Five free things to do in Turin
If you ask me, Turin is one of the most underrated cities in Italy. Rich, refined, charming with a few subversive elements. Here’s my list of five free things to do in Turin.
Just back from a wonderful stay in the capital of Piedmont, I’m fascinated by Turin’s wealth of attractions. And even though it is a very refined and affluent city, I have managed to accumulate a long list of free things to do in Turin. Something to do, when you are not sampling cafes, visiting museums, attending cooking classes dedicated to the art of chocolate making, taking guided walks, studying the mysterious Shroud or visiting Unesco World Heritage sites in the area.
Enjoy the park life
Turin is one of the greenest cities of Italy in terms of gardens, parks and tree-lined avenues. It also holds the record in children’s playgrounds with a total of 240 playgrounds spread across the city. My favourite park for laid back relaxation and people watching is the Parco del Valentino with its phony Medieval castle, classic concrete fountain, packs of families and students under shady trees and a view of the Po where rowers in slim racing boats keep fit.
Turin’s Porta Palazzo market is considered one of the largest in Europe with more than a thousand mobile stalls spread out over an area of 50 000 m2. Here you can find every kind of food and vegetables from pigs feet to acacia flowers, and get lost in clothes, household appliances and a friendly multi-ethnic atmosphere. The market is open all days except Sundays.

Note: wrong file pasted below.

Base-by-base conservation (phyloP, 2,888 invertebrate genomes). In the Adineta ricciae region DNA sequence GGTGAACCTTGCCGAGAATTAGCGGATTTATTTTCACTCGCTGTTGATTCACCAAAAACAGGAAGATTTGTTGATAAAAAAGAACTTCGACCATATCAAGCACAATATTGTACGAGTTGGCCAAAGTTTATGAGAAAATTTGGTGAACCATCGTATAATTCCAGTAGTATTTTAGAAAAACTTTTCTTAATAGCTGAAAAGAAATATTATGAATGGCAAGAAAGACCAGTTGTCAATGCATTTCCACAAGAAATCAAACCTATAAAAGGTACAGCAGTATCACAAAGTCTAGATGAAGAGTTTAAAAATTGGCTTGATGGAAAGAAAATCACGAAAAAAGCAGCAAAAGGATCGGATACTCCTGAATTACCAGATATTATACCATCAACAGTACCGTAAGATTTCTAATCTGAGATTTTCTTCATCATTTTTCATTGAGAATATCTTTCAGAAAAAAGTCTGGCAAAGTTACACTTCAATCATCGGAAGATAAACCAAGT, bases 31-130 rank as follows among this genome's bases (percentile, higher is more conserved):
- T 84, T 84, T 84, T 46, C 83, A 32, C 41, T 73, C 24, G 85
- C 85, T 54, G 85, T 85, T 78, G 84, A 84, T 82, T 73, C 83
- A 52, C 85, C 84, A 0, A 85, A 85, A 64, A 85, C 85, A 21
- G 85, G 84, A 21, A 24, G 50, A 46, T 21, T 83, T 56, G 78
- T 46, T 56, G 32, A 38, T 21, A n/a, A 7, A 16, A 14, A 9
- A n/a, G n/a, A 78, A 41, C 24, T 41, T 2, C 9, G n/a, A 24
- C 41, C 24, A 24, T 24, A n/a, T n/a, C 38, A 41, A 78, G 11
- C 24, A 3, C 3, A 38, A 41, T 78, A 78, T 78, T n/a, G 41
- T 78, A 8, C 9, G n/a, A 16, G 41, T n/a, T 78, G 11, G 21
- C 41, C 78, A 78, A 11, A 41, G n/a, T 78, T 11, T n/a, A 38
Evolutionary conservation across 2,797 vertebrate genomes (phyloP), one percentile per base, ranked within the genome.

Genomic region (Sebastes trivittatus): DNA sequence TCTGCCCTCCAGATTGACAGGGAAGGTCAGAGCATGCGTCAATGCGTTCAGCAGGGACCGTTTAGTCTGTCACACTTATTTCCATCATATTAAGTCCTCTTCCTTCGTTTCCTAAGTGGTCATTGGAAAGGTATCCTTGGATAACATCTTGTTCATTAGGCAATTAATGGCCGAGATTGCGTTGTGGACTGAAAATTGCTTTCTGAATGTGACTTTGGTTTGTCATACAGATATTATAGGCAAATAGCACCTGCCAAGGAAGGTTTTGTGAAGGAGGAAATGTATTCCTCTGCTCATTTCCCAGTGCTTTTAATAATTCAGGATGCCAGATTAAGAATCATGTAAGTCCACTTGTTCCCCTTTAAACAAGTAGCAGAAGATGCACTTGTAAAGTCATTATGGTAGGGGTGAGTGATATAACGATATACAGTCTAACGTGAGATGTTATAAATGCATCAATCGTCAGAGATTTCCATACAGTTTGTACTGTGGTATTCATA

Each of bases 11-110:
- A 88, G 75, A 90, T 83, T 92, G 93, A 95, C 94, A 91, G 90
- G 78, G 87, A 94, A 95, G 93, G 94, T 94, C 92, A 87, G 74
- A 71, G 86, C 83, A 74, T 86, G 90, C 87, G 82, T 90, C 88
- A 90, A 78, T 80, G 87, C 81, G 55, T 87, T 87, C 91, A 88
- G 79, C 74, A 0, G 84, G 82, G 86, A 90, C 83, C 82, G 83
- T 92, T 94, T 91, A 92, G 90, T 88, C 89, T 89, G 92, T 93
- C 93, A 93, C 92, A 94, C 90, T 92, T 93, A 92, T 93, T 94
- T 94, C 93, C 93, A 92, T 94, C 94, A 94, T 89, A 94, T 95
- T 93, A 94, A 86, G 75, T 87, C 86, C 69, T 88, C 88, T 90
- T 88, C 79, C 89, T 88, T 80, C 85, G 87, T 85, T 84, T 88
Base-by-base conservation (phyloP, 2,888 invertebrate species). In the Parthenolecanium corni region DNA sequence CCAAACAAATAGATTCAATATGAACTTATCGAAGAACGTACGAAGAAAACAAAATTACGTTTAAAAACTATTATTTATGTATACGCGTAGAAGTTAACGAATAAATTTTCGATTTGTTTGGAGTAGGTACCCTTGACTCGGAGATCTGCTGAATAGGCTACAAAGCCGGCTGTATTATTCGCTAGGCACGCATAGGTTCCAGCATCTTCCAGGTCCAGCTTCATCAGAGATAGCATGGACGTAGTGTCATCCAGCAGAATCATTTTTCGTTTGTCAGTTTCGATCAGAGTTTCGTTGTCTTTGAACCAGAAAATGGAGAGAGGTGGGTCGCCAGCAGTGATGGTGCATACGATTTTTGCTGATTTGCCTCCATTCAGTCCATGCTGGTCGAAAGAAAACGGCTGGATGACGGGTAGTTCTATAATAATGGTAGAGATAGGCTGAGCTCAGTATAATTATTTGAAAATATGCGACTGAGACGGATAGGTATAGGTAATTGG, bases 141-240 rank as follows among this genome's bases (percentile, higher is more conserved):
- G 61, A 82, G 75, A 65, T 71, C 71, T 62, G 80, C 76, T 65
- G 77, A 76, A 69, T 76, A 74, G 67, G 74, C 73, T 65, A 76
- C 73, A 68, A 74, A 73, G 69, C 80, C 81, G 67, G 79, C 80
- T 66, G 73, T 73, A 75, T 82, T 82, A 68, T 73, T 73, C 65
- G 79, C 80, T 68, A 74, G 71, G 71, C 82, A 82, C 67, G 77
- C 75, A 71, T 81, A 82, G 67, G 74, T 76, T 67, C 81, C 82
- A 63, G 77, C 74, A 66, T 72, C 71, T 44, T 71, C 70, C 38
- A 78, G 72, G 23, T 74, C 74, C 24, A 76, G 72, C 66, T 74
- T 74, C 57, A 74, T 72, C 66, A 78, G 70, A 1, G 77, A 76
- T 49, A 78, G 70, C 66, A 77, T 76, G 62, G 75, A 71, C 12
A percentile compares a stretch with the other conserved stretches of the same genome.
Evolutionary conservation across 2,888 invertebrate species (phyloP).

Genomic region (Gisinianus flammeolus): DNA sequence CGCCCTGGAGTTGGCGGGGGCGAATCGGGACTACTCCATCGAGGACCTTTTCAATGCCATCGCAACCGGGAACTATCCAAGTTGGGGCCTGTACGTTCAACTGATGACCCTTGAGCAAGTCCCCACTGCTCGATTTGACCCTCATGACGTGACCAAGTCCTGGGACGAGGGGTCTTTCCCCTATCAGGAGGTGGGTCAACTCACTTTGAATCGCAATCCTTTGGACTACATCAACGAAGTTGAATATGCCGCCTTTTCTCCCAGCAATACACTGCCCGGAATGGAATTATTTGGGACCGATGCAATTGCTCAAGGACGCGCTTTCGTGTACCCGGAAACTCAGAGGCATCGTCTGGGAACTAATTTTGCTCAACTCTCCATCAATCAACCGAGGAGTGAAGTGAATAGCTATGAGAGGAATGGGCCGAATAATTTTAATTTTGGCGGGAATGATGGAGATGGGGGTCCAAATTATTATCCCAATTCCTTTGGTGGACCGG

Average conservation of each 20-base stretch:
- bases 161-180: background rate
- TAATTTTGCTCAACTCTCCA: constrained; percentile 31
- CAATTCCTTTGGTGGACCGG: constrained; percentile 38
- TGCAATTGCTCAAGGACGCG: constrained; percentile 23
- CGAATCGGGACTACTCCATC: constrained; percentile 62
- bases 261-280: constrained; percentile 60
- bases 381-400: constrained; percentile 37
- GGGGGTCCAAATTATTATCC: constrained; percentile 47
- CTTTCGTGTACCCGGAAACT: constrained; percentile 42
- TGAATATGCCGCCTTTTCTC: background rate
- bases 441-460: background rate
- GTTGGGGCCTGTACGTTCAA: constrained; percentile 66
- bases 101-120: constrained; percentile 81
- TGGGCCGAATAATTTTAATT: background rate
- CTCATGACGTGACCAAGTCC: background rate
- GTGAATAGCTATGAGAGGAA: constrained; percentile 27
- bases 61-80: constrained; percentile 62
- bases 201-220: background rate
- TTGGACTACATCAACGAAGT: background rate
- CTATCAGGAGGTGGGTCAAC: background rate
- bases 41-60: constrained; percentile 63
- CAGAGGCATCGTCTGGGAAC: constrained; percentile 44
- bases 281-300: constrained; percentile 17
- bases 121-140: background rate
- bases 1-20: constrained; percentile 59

Watch out for the bulls
In Italian Torino means little bull, and therefore the bull has become the emblem of the city. As such it can be found everywhere – in sculptures, walkways and roof supporting friezes. Look for the bull’s head fountains if you are thirsty and would like a free drink of water, or grind the bull’s private parts with your right heel for luck when you see it in the pavement.
Shopping in the rain
Turin has 18 km of arcades many of which are interconnected so you can walk around window shopping without being bothered by rain, sun or motorized traffic. The arcades vary a great deal in design and the first of them were built from the royal palace to Piazza Vittorio Veneto so that King Vittorio Emanuele I and his court and courtiers could promenade to the Po without being subject to the capriciousness of the weather.
Public living rooms
All around Turin there’s a series of stunningly beautiful piazzas where you can sit down on a bench and breathe the atmosphere. Take a walk from Piazza Castello to Piazza Vittorio Veneto, Piazza Carlo Alberto and Piazza San Carlo with suitable breaks along the way. Or seek out the historic galleries in case of rain. Galleria Subalpina houses one of Turin’s oldest and best known cafés under a magnificent cast iron and glass roof. Galleria San Federico is reminiscent of Galleria Vittorio Emanuele in Milan and home to some expensive brands and stores. And Galleria Umberto I in Porta Palazzo serves as the inner city’s largest “shopping mall”